The New Normal: Radical Inequality, Suffocating Debt, and Growing Job Uncertainty – Evonomics

By Servaas Storm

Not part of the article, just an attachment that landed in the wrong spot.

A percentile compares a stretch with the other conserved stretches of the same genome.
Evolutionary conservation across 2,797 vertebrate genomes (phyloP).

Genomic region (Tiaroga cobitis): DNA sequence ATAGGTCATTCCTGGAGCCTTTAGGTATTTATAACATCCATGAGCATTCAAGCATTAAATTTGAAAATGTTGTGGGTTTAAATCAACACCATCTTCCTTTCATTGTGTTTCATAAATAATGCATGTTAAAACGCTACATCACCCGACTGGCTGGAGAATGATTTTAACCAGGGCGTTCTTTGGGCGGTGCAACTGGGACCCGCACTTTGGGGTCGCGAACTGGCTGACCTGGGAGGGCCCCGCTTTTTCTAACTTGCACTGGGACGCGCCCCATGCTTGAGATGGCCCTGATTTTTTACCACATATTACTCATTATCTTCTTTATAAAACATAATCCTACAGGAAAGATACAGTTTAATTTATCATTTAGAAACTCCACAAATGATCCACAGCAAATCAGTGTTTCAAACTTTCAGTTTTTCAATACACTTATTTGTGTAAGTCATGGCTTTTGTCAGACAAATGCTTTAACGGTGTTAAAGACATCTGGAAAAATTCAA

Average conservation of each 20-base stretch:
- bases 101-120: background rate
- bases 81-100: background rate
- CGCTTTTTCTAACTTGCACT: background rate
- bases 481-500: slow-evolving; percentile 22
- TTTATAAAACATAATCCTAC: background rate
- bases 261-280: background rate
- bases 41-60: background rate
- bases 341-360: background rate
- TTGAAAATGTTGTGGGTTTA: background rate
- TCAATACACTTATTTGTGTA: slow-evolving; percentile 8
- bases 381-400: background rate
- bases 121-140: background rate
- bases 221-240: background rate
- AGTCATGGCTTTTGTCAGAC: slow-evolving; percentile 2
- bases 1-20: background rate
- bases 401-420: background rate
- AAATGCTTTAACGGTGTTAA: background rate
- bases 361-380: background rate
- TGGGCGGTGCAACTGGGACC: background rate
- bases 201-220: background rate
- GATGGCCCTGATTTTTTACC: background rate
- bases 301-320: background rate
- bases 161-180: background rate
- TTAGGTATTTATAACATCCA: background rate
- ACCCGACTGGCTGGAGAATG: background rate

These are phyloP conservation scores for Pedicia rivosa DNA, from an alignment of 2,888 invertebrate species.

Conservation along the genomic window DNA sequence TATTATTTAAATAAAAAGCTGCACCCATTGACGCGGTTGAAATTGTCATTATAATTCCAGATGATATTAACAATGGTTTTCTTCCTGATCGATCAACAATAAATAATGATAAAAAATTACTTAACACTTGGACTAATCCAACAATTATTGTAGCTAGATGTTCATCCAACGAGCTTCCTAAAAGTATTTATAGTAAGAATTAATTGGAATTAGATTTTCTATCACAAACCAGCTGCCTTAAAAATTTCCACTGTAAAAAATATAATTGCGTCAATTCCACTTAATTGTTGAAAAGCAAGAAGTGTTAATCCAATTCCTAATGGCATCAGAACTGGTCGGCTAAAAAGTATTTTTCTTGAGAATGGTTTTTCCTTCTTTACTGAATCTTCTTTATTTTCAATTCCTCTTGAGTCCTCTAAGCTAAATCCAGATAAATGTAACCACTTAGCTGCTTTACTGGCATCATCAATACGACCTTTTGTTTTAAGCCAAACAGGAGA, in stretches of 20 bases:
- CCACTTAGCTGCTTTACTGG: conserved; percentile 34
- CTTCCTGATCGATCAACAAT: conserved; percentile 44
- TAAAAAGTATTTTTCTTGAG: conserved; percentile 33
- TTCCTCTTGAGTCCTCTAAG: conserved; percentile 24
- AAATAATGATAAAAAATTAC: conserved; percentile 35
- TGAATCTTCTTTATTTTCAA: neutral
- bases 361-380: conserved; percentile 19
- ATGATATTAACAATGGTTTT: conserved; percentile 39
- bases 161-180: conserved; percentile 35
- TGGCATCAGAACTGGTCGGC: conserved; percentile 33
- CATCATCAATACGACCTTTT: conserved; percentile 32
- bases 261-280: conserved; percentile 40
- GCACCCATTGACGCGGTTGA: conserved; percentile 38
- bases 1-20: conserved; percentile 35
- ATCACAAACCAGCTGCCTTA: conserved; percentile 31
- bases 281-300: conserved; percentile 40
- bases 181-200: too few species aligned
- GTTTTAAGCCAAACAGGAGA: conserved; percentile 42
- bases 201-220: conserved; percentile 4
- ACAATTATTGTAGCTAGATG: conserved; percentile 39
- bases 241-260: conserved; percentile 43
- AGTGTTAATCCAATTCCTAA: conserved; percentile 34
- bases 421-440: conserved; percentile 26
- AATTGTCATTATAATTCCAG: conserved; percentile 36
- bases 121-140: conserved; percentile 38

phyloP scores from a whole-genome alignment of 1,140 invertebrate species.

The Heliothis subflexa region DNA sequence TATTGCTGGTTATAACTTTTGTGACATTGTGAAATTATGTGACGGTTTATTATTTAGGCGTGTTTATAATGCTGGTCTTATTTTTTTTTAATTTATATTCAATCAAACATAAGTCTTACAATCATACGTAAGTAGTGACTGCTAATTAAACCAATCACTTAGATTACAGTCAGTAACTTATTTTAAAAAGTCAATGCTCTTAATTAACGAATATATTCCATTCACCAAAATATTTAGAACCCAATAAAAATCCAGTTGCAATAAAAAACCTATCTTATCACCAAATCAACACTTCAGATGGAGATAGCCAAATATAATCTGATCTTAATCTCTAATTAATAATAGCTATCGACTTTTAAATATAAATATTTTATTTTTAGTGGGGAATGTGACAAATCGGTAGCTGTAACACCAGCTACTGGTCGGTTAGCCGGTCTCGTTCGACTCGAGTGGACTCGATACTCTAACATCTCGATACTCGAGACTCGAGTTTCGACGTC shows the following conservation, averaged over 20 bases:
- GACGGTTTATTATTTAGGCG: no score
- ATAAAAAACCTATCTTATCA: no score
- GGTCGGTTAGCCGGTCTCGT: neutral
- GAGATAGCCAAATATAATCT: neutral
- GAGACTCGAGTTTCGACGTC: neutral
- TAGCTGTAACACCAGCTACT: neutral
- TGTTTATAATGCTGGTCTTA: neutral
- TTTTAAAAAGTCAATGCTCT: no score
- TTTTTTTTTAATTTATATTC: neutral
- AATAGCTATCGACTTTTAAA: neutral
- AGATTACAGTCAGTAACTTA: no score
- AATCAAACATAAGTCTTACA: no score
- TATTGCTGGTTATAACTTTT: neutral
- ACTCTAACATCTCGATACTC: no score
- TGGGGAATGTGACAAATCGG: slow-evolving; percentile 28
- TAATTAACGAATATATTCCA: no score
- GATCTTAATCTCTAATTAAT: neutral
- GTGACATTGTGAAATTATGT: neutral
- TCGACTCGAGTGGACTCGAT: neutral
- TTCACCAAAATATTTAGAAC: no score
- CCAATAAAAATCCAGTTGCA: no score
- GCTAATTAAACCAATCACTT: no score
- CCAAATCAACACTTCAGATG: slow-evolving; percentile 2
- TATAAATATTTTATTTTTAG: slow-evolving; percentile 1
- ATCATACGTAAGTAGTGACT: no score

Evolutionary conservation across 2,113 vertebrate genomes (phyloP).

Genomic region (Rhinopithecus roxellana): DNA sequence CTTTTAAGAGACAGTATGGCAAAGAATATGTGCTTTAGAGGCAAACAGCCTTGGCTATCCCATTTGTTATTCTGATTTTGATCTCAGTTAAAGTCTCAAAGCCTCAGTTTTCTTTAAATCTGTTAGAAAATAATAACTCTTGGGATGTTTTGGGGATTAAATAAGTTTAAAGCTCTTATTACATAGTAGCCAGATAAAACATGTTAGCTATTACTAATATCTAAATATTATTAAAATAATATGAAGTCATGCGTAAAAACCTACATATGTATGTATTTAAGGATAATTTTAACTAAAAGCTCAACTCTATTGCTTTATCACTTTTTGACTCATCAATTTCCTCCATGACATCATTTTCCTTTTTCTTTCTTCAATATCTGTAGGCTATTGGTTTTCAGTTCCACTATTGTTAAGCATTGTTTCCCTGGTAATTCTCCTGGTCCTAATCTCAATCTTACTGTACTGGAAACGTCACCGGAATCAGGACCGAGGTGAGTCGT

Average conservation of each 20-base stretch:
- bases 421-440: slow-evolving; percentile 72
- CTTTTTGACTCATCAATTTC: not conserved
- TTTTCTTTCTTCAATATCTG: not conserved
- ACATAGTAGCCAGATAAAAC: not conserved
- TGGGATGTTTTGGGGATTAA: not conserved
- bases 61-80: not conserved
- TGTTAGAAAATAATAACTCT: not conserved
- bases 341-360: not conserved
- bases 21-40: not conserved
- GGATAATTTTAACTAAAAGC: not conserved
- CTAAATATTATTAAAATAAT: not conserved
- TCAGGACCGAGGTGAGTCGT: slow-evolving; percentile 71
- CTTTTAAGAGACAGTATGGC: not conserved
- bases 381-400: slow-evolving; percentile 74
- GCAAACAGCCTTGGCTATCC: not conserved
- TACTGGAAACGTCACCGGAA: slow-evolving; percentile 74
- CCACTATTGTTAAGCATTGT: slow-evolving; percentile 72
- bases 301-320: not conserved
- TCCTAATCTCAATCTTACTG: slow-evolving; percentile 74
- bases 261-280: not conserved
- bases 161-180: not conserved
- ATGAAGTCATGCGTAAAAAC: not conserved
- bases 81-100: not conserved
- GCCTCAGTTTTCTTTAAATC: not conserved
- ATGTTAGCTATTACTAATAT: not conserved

The Great Financial Crisis of 2008 deeply scarred the U.S. economy, bringing nine dire years of economic stagnation, high and rising inequalities in income and wealth, steep levels of indebtedness, and mounting uncertainty about jobs and incomes. Big parts of the U.S. were hit by elevated rates of depression, drug addiction and ‘deaths of despair’ (Case and Deaton 2017), as ‘good jobs’ (often in factories and including pension benefits and health care coverage) leading to careers, were destroyed and replaced by insecure, freelance, or precarious ‘gigs’. All this is evidence that the U.S. is becoming a dual economy—two countries, each with vastly different resources, expectations and potentials, as America’s middle class vanishes (Temin 2015, 2017). The anger and despair crystalized into a ‘groundswell of discontent’ among those left behind, which likely helped to propel Donald Trump into the White House on the promise of ‘making America great again

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